HCV1

7.50 (3.00, 12.50)

5.00 (2.00, 6.00)

1.00 (1.00, 2.00)

0.39

<0.01

HCV2

1.00 (0.00, 1.50)

0.00 (0.00, 0.00)

0.00 (0.00, 0.00)

0.01

0.01

HCV3

0.00 (0.00, 1.00)

0.00 (0.00, 0.00)

0.00 (0.00, 0.00)

0.05

0.04

HCV4

0.00 (0.00, 2.00)

0.00 (0.00, 0.00)

0.00 (0.00, 0.00)

0.06

0.04

WB1

5.00 (3.00, 7.50)

9.00 (7.00, 10.00)

10.00 (10.00, 10.00)

0.01

<0.01

WB2

5.00 (3.50, 9.00)

9.00 (7.00, 10.00)

10.00 (8.50, 10.00)

0.04

0.02

WB3

9.00 (4.50, 9.50)

10.00 (8.00, 10.00)

10.00 (9.00, 10.00)

0.26

0.05

WB4

7.50 (4.50, 8.50)

10.00 (8.00, 10.00)

10.00 (9.50, 10.00)

0.05

<0.01

WB5

4.00 (3.50, 7.50)

9.00 (8.00, 10.00)

10.00 (9.00, 10.00)

<0.01

<0.01

BV1

8.00 (5.00, 10.00)

7.00 (5.00, 9.00)

5.00 (3.00, 8.00)

0.66

0.10

BV2

7.00 (5.00, 8.50)

7.00 (5.00, 9.00)

4.50 (3.00, 8.00)

0.90

0.27

BV3

0.10 (0.00, 0.25)

0.00 (0.00, 0.10)

0.00 (0.00, 0.11)

0.30

0.13

ER1

4.00 (4.00, 4.00)

3.00 (1.00, 4.00)

4.00 (3.00, 4.00)

0.04

0.58

ER2

3.00 (2.00, 4.50)

2.00 (2.00, 4.00)

3.00 (2.00, 4.00)

0.72

1.00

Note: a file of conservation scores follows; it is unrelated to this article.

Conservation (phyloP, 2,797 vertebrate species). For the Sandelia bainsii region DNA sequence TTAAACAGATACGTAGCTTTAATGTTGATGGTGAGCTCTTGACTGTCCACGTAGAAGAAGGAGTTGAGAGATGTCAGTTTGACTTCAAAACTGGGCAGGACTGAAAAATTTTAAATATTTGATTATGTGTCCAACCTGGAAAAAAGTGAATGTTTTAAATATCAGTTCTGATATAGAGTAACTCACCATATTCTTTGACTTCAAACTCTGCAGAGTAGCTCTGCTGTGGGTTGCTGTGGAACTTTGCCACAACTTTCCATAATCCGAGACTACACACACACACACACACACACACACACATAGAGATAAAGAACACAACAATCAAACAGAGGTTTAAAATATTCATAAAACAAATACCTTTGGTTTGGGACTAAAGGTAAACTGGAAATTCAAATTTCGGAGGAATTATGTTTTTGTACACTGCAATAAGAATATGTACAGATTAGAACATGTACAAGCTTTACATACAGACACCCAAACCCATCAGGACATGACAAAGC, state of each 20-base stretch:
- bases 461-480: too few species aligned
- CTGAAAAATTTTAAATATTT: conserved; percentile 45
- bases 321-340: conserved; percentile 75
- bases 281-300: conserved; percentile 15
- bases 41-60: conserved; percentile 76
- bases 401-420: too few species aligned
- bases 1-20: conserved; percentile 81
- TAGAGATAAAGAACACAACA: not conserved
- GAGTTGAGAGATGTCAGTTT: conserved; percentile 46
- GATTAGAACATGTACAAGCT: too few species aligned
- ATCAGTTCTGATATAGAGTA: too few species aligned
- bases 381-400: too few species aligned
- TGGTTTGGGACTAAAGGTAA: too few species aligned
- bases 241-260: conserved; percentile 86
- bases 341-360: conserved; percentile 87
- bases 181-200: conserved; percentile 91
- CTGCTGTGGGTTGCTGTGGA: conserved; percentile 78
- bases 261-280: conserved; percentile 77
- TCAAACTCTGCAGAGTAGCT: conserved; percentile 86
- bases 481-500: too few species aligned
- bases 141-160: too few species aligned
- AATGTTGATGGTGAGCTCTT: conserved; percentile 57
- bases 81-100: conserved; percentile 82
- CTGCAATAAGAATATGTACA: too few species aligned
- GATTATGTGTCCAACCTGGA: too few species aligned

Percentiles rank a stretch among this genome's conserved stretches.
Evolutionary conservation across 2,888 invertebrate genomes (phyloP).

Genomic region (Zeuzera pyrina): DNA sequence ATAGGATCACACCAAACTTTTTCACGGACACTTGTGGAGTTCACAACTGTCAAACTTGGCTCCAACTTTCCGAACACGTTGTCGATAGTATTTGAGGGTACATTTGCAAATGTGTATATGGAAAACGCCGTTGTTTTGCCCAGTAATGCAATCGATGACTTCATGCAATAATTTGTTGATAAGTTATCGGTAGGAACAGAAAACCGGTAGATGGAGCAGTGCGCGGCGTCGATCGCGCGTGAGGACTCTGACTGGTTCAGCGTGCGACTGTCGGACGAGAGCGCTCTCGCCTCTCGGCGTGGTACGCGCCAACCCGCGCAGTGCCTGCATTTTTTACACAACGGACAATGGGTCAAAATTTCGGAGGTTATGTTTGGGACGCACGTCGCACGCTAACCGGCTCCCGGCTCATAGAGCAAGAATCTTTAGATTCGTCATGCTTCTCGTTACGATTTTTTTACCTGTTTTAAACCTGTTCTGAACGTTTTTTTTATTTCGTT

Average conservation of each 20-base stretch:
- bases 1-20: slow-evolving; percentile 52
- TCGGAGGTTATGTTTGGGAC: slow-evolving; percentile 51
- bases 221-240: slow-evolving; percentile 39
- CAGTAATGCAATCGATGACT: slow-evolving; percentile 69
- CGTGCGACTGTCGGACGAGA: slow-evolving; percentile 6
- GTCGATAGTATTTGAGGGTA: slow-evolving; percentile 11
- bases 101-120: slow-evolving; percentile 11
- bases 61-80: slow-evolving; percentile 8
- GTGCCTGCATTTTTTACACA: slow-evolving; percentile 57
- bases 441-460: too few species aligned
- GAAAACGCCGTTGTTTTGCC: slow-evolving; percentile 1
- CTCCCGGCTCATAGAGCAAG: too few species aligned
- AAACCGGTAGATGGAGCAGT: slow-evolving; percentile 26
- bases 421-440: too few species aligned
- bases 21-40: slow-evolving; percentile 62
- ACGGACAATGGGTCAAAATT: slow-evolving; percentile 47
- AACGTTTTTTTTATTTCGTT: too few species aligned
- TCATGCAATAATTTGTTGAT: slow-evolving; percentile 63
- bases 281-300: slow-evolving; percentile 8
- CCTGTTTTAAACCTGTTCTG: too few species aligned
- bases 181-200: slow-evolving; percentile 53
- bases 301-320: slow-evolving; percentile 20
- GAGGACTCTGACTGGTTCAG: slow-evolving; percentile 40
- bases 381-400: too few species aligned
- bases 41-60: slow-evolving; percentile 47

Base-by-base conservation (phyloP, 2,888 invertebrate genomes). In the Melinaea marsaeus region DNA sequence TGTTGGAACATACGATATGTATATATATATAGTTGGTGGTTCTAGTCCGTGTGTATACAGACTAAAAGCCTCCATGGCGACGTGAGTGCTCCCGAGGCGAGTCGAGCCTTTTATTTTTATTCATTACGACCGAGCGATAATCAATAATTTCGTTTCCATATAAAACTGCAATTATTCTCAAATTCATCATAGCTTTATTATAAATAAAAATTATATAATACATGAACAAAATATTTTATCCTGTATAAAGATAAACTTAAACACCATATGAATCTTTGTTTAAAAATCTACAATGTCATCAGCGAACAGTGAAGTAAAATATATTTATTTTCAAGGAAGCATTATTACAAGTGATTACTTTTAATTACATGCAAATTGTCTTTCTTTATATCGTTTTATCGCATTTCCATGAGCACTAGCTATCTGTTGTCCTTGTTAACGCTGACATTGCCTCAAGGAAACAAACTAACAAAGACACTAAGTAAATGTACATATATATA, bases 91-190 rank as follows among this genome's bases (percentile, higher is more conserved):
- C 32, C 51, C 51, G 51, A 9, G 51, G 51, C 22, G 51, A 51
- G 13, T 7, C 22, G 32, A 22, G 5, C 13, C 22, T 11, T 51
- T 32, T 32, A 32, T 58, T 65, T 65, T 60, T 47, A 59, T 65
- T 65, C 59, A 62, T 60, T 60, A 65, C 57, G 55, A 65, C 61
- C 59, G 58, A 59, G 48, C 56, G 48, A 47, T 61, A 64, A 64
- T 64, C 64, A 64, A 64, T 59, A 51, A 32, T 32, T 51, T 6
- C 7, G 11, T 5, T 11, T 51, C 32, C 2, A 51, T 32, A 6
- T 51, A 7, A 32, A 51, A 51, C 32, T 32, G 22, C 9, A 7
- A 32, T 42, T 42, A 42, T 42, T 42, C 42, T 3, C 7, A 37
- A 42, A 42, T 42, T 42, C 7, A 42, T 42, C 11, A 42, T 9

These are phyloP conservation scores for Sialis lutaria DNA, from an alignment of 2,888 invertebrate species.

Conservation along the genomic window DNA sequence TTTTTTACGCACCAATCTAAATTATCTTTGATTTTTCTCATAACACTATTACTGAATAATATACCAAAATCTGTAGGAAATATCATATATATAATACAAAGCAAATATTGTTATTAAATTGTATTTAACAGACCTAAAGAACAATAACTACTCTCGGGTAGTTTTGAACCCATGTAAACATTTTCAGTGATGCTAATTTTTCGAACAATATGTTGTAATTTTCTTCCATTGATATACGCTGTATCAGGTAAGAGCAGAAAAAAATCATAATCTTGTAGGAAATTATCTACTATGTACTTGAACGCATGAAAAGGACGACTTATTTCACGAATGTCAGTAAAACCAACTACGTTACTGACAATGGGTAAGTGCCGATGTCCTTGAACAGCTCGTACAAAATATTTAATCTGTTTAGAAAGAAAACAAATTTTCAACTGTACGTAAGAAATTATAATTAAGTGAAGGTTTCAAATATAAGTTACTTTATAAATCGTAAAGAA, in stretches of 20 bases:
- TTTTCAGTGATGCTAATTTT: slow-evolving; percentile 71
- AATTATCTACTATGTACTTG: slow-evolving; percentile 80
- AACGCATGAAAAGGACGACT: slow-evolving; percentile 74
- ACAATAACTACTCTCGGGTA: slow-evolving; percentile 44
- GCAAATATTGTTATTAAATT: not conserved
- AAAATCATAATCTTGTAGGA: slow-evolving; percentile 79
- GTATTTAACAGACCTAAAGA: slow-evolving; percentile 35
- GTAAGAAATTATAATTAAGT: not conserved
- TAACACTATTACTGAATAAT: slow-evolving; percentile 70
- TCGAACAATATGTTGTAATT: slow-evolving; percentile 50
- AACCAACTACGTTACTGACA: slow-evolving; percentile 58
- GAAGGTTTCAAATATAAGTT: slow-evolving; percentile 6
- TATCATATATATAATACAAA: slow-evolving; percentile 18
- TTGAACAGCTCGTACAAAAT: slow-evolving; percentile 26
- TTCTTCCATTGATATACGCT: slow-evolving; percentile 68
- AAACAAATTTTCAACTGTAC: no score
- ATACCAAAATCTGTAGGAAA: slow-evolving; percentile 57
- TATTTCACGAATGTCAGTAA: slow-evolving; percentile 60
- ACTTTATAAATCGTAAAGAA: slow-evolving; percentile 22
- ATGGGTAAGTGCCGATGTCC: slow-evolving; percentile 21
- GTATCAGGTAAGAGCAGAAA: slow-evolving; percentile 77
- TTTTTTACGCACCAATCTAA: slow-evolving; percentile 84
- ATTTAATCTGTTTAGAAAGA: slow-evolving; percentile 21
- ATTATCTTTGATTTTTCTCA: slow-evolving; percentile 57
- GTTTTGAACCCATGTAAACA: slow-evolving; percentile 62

ER3

4.00 (3.50, 4.00)

3.00 (1.00, 4.00)

4.00 (4.00, 4.50)

0.06

0.52

ER4

2.00 (1.00, 2.50)

1.50 (1.00, 2.00)

1.50 (1.00, 3.00)

0.57

0.85

ER5

4.00 (3.50, 5.00)

4.00 (3.00, 5.00)

4.00 (4.00, 4.00)

0.68

0.60

ER6

2.00 (2.00, 3.00)

2.00 (2.00, 3.00)

2.00 (1.00, 3.00)

0.94

0.52

ER7

4.00 (4.00, 4.00)

4.00 (3.00, 4.00)

4.00 (3.50, 4.00)

0.68

0.92

ER8

4.00 (4.00, 4.00)

4.00 (3.00, 4.00)

4.00 (3.00, 4.50)

0.49

0.92

ER9

2.00 (2.00, 4.00)

2.00 (1.00, 3.00)

2.00 (2.00, 3.00)

0.25

0.58

ER1

4.00 (3.00, 4.00)

4.00 (2.00, 4.00)

4.00 (3.50, 4.00)

0.66

0.63

HC1

2.00 (2.00, 3.00)

2.00 (1.00, 2.00)

2.00 (1.00, 2.00)

0.11

0.03

HC2

2.00 (2.00, 2.00)

2.00 (1.00, 4.00)

2.00 (1.00, 2.00)

1.00

0.17

HC3

2.50 (2.00, 3.00)

2.00 (2.00, 3.00)

2.00 (1.00, 2.00)

0.65

0.01

HC4

2.00 (1.00, 3.00)

2.00 (2.00, 2.00)

1.50 (1.00, 2.00)

0.92

0.14

HC5

1.00 (1.00, 1.50)

1.00 (1.00, 1.00)

1.00 (1.00, 1.00)

0.82

0.35

HC6

1.00 (1.00, 1.00)

1.00 (1.00, 2.00)

1.00 (1.00, 1.50)

0.26

0.30

HC7

1.50 (1.00, 2.00)

1.00 (1.00, 2.00)

1.00 (1.00, 1.00)

0.35

0.03

HC8

1.00 (1.00, 2.00)

1.00 (1.00, 1.00)

1.00 (1.00, 1.00)

0.17

0.17

HC9

1.00 (1.00, 1.00)

1.00 (1.00, 1.00)

1.00 (1.00, 1.50)

0.49

0.30

HC10

1.00 (1.00, 2.50)

2.00 (1.00, 3.00)

1.50 (1.00, 2.00)

0.23

0.72

HC11

2.00 (1.00, 2.00)

1.00 (1.00, 3.00)

1.00 (1.00, 1.00)

0.87

0.07

HC12

1.00 (1.00, 1.50)

1.00 (1.00, 2.00)

1.00 (1.00, 1.00)